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Flowering Plants of the Sonoran Desert

Mark A. Dimmitt

This section focuses on the most common, conspicuous, or interesting plants of the Sonoran Desert. Many are treated as groups based on their taxonomy (for example legume trees) or ecology (such as annual wildflowers).

About Plant Names

Most plants can be identified positively only by their scientific (Latin) names. We will also list regional English and Spanish vernacular (common) names when we know them. Scientific names are officially recognized worldwide and are validated by the regular reports of the International Code of Botanical Nomenclature, which also lists retained synonyms. On the other hand, there is really no such thing as a common name for the vast majority of the planet’s 300,000 species of flowering plants. There are committees that establish common English names for birds and several other animal groups, but no organization has assumed the responsibility for standardizing common plant names worldwide (the U.S. Department of Agriculture has “officialized” some for the United States).

Moreover, a minority of plants have names that are common in the sense of being widely recognized, such as apple, rose, or carnation. The names of less well-known plants, and even widely-known plants, often vary geographically, and there may be numerous “common” names that are unknown outside of the given region. For example, Antigonon leptopus has more than a dozen vernacular names in the Southwest, including, queen’s wreath, coral vine*, confederate vine, San Miguel, coronillo, Mexican creeper, love vine*, chain of love, mountain rose*, queen’s jewels, and bellissima. The starred (*) names are shared by other, unrelated plants. Some vernacular names, such as spider lily, are given to at least 20 unrelated flowers. The majority of plants have no vernacular name at all because they are not well-known species. For this reason we use the term “vernacular name” in this book. (Because they are not official, plant vernacular names should not be capitalized except for proper names, for example, Parry penstemon.)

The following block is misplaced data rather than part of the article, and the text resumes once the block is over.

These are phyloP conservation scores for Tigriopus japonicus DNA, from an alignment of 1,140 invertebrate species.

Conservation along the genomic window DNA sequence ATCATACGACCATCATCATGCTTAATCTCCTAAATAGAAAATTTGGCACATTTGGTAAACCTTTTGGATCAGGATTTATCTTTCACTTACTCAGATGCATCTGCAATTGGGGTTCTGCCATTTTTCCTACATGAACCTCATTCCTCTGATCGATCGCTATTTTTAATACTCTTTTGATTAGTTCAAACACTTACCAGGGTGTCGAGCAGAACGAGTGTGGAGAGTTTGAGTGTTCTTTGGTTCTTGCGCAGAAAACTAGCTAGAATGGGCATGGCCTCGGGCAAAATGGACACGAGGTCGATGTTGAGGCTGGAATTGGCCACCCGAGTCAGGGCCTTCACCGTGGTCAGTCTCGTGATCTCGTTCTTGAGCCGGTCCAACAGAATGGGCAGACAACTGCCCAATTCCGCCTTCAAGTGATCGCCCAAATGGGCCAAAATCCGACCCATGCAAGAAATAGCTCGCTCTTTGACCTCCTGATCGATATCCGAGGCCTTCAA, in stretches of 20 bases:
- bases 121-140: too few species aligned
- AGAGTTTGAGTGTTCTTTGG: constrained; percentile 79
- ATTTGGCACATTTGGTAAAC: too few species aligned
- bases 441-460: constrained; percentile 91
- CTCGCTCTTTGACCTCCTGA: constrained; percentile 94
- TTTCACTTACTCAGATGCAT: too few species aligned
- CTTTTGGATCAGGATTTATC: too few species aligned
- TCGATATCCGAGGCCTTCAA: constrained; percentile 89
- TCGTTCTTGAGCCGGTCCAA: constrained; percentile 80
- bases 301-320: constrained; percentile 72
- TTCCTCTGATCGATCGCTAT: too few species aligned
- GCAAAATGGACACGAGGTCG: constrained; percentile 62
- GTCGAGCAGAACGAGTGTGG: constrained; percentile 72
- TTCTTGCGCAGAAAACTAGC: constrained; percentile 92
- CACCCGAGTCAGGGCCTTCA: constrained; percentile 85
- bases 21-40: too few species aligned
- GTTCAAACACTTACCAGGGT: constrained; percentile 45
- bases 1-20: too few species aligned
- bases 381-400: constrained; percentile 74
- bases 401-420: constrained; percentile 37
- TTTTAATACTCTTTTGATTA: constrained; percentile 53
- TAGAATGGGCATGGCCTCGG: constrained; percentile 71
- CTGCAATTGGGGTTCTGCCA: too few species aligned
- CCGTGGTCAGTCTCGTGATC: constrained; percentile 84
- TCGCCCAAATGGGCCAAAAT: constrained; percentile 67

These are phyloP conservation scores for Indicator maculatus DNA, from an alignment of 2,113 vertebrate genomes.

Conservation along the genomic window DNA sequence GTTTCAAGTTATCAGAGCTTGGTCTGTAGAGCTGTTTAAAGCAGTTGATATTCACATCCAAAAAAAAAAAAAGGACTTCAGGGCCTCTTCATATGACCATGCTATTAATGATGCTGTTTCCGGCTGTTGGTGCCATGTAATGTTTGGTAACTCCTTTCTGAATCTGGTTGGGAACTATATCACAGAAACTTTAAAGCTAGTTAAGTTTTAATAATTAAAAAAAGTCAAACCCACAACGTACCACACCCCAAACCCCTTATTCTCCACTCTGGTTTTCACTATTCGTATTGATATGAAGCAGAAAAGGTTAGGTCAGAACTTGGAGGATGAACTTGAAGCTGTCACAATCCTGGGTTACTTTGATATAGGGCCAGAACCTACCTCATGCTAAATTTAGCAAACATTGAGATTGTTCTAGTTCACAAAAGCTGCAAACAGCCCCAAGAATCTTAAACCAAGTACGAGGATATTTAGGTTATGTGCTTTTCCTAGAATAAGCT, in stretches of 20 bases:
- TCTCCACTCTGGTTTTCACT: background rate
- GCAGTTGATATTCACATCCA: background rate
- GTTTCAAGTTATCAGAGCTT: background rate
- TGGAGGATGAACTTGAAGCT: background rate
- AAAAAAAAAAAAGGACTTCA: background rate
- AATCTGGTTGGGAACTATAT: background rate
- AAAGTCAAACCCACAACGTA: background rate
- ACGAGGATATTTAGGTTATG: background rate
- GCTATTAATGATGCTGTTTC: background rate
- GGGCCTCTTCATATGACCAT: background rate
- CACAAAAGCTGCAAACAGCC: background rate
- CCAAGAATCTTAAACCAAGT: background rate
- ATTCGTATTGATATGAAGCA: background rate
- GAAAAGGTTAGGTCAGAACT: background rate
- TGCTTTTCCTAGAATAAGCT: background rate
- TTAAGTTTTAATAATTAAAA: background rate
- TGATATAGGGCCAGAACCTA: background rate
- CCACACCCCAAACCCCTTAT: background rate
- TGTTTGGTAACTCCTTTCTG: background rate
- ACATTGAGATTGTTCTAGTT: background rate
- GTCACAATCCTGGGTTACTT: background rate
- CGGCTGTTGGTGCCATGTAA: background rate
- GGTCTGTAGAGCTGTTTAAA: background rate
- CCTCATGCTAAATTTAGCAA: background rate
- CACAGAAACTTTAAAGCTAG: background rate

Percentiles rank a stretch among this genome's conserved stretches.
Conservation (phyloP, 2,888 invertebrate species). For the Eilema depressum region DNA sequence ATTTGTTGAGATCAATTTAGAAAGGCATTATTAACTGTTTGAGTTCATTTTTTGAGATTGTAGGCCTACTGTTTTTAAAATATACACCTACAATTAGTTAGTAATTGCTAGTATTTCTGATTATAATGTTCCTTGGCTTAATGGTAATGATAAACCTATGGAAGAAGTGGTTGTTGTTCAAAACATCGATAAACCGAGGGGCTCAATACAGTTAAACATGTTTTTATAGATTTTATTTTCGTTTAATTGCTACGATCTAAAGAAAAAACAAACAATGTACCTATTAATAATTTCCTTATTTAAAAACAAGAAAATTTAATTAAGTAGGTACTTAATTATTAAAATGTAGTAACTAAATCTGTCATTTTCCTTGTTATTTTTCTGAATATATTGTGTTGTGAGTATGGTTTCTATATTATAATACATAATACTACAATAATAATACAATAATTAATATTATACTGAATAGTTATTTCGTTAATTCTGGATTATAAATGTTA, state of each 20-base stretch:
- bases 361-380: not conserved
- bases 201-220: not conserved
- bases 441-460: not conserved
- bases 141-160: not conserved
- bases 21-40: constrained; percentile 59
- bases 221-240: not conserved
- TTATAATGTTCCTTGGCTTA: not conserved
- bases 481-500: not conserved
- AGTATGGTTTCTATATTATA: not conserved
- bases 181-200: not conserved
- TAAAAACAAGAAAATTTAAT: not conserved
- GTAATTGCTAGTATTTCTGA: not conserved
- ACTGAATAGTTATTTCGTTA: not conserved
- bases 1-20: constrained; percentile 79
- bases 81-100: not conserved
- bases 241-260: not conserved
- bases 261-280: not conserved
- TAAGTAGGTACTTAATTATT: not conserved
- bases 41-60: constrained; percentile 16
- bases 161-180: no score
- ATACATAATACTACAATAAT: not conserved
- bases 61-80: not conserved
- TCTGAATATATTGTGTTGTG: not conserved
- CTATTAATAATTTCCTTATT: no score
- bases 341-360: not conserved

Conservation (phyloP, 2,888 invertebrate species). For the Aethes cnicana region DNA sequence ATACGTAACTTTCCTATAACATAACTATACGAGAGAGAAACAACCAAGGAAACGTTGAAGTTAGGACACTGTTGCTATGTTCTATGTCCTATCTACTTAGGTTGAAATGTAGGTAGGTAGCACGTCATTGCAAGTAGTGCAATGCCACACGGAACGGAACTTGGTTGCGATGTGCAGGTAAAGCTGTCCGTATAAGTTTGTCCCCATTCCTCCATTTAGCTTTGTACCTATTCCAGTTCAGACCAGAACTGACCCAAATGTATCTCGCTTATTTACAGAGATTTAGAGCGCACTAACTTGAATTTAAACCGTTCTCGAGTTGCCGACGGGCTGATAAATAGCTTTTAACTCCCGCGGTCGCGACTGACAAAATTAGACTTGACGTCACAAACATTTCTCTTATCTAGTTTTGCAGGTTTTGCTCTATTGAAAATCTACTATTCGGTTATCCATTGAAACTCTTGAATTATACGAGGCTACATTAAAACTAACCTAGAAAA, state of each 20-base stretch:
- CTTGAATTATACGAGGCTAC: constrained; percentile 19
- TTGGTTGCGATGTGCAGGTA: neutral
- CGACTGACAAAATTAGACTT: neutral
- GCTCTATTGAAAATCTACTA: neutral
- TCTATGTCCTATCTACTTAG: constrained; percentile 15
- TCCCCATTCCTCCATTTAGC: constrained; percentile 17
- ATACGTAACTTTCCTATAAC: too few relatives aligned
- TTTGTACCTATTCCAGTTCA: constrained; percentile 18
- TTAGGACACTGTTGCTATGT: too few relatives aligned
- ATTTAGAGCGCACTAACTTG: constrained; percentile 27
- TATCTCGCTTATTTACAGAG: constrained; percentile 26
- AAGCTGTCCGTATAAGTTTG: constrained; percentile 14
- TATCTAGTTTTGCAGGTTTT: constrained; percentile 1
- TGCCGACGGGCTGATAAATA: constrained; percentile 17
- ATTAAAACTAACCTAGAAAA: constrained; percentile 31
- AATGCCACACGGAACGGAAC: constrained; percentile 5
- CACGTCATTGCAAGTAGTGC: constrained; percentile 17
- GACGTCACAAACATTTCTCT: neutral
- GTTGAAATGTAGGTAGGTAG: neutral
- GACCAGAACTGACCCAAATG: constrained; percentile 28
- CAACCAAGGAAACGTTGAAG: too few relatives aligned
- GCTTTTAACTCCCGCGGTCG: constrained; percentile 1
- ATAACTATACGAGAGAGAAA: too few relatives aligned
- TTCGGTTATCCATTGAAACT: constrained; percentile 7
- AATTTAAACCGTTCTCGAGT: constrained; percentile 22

We use Thorne’s system for family names, all of which end in “-aceae” and are named for the original named Latin genus in the family.

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